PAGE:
North East ornithologist, Phil Hanmer, shares a new update summarising bird ringing across Northumberland throughout January
Returns from the British Trust for Ornithology (BTO) have been particularly interesting this month and have included a new report on the Barn Owl (FH92017) that went from Snitter (west of Rothbury) to Wrexham in North Wales. This female owl was ringed as a pulli on the 7 June 2014 and then ‘controlled’ nesting down near Wrexham on the 12 July 2018. It was controlled again on the 31 December 2018 when a member of BTO witnessed its ring number. The most recent capture was on the 9 January this year at a different site but still near Wrexham. There was also news of a Blackbird (LN65135) that was ringed at Howick back on the 11 February 2021 near my home at Lemmington Hall – its currently residing at Friesland in Holland. Next, there was a well-travelled (and long-lived) Blue Tit (S284197); ringed back on the 2 September 2016 which was controlled down on the Isle of Wight on Christmas Day! Two more local and more characteristic Blue Tit movements were also reported; one ringed at Swarland in February 2020 was at my house on the 18 December 2021 and another also ringed at Swarland on the 10 July 2021 was at Howick on the 9 October 2021.
Getting back to the BTO Winter Ringing Pilot Project I did a session at home on 9 January and captured 47 birds (35 new and 12 retraps) including four Long Tailed Tits (Lotti’s) from January 2021; we can therefore say that they are definitely adults and must be at least in their second year of life; and possibly older. We can only derive this from ringing dates because it’s impossible to age a Lotti from its plumage at this time of year. If it was a Blue Tit or Great Tit, we could look for the presence or absence of juvenile covert feathers to get an indication of age but because Lotti’s do a complete moult into ‘adult type’ feathers within a few months of leaving the nest they cannot be aged.. This also proves that Lotti’s are not closely related to our other common tits. Of the new birds there were another eleven Lotti’s as well as Blue Tits, Tree Sparrows, Coal Tits, Dunnocks, a single Blackbird, a Robin and a beautiful adult male Greenfinch. Greenfinches are unfortunately quite a rarity these days being particularly susceptible to several diseases.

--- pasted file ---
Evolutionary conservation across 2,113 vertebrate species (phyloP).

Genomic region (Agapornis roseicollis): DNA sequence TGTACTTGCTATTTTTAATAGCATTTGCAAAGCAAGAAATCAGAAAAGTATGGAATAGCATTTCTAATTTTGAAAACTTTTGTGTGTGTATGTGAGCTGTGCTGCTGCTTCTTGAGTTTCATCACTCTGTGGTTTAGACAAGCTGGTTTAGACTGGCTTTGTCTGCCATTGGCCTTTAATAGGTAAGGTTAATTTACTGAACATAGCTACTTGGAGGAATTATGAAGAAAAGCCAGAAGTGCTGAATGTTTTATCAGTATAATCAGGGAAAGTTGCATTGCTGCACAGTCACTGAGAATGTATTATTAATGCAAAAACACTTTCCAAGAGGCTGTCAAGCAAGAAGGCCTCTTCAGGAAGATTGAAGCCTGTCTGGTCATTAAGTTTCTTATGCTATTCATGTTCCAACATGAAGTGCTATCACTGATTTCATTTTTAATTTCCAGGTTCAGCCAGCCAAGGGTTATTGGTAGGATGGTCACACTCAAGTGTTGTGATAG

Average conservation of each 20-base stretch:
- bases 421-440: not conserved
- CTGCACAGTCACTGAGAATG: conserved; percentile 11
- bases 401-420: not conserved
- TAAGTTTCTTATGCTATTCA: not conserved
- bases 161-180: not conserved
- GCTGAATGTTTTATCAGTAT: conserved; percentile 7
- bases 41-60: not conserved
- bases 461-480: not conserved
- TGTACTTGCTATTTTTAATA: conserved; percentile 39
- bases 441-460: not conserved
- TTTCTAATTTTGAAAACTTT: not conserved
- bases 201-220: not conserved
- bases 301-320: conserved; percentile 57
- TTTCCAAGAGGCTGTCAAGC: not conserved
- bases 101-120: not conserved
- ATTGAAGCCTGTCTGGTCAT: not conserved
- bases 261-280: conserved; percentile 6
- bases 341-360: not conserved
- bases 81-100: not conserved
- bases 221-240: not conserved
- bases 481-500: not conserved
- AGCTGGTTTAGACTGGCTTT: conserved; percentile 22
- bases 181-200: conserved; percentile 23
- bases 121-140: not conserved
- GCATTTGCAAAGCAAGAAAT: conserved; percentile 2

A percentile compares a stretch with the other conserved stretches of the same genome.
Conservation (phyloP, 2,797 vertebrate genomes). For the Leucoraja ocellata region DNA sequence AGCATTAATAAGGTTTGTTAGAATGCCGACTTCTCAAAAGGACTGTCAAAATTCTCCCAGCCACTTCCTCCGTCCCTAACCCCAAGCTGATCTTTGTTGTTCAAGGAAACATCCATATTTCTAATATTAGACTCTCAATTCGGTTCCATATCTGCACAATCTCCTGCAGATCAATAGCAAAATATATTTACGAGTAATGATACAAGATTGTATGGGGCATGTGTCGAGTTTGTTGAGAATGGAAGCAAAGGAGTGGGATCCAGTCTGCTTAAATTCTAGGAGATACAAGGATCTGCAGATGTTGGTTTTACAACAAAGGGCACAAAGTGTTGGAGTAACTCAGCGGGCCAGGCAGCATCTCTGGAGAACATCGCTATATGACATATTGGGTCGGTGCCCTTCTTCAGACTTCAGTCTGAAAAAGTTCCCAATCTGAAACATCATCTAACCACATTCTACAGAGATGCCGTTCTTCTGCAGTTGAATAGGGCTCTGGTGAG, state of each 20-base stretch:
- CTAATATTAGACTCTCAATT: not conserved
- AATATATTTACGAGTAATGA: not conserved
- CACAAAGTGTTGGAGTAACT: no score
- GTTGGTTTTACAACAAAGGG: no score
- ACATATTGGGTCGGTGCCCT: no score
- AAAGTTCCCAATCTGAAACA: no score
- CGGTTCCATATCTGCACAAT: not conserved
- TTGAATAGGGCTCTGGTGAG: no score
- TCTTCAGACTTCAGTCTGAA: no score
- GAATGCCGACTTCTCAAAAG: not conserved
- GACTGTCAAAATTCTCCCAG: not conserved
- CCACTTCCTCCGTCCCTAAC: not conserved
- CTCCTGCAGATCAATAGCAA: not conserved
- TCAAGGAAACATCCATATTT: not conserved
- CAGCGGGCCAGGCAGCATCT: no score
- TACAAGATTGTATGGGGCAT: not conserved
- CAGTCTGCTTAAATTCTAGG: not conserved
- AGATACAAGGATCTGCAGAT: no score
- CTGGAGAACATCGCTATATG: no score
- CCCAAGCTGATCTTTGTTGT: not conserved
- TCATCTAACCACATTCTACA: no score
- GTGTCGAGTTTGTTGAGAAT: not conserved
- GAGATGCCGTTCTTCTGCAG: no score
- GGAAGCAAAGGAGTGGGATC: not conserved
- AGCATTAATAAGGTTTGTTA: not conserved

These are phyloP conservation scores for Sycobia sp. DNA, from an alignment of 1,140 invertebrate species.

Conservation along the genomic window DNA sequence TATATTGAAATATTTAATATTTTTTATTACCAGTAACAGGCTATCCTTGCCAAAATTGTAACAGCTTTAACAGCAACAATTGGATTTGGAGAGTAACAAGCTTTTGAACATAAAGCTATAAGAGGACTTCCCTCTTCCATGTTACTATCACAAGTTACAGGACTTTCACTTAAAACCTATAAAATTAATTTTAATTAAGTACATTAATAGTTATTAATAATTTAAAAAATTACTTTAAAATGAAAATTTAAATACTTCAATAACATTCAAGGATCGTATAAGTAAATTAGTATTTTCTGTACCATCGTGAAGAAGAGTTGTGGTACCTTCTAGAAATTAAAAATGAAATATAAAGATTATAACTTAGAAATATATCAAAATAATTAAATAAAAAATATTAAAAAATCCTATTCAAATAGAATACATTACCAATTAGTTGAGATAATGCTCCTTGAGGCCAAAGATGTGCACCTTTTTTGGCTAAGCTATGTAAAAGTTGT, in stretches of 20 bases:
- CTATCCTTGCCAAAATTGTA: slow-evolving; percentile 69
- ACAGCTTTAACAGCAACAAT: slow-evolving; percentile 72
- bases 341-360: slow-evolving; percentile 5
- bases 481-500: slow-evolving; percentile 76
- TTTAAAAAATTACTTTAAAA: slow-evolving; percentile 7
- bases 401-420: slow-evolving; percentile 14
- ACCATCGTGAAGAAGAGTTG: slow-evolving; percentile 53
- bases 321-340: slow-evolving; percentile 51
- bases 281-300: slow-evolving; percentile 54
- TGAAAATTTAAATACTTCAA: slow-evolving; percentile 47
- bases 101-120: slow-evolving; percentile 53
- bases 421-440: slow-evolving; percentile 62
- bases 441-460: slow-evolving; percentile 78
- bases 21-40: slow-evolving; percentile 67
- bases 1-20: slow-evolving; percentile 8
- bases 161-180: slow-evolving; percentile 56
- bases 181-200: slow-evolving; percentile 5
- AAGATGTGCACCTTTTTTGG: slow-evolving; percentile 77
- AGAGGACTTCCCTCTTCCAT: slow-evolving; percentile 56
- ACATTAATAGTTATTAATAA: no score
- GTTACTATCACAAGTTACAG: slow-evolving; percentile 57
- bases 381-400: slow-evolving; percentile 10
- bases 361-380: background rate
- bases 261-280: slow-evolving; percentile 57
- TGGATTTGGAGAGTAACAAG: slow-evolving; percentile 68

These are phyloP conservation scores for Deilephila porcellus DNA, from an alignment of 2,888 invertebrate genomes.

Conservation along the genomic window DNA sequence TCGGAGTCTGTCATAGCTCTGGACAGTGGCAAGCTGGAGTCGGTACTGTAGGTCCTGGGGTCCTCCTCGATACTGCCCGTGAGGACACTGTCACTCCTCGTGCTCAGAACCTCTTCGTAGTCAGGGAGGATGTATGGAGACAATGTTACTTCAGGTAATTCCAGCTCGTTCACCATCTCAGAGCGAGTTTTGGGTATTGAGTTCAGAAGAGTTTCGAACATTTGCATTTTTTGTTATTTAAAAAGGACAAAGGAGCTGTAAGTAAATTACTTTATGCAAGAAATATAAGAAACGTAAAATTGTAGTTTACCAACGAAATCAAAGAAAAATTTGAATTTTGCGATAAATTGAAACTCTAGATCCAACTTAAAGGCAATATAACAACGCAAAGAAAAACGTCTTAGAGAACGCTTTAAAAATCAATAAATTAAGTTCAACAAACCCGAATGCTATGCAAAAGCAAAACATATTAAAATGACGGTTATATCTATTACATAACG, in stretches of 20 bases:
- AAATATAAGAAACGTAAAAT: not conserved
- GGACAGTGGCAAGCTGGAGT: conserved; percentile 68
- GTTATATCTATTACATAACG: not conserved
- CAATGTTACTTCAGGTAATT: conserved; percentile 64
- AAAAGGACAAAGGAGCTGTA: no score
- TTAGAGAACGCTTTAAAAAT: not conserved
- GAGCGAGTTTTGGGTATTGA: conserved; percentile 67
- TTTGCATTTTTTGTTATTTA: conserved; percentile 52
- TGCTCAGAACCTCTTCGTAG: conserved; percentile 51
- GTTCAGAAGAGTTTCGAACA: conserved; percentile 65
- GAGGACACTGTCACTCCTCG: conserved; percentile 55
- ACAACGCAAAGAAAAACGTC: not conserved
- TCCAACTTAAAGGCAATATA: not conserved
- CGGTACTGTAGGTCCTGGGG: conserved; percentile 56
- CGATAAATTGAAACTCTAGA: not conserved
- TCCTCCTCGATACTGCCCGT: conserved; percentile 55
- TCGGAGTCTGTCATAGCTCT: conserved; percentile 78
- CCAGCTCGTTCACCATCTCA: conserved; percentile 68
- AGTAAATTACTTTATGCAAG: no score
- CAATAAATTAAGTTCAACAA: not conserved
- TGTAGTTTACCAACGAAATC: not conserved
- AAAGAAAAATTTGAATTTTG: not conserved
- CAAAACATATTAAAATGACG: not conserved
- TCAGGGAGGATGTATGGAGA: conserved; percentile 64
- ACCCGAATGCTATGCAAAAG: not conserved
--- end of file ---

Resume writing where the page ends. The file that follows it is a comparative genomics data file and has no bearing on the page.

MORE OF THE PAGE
Setting up again on 16 January we captured only 24 birds (12 new and 12 retraps). The retraps included a Blue Tit from 2018 and a Nuthatch from last year. The new birds included Coal Tits, a Robin, Great Tits, Blue Tits and Dunnock.
We are still discovering the after-effects of Storm Arwen and will need to raise some more funds sometime to replace broken bird boxes – including tawny/goldeneye duck boxes in the Breamish Valley and Barn Owl boxes at other locations. This is not to mention small boxes at sites like one near Doxford; where I have a long-term study running, as illustrated by the attached photo showing the storm damage.
Fortuitously the Coast Area of Outstanding Natural Beauty currently has DEFRA funding to erect some Barn Owl boxes on farms that adjoin the coast this year and working with Coast Care Volunteers at Seahouses I recently instructed on how to put these together. Surprisingly it proved to be a warm sunny day for outside bird box joinery (see photo). Starting to check on box sites further north on 28 January we erected one new box, located an entirely new male owl in an existing box near Wooler and found a dead owl on a farm south of Wooler. The dead owl was ringed and proved to be one of last years few owlets that apparently died within a few months of leaving its nest.
In order to monitor the effect of this current winter on our local owls please report findings of dead owls to myself or your local Natural History Group/Society (especially if they have a ring number).
Currently, we’re waiting for the weather to improve so we can get on with making, repairing; and putting up new bird boxes for a variety of species including owls and Goldeneye. Ideas for good sites are always welcome as are donations.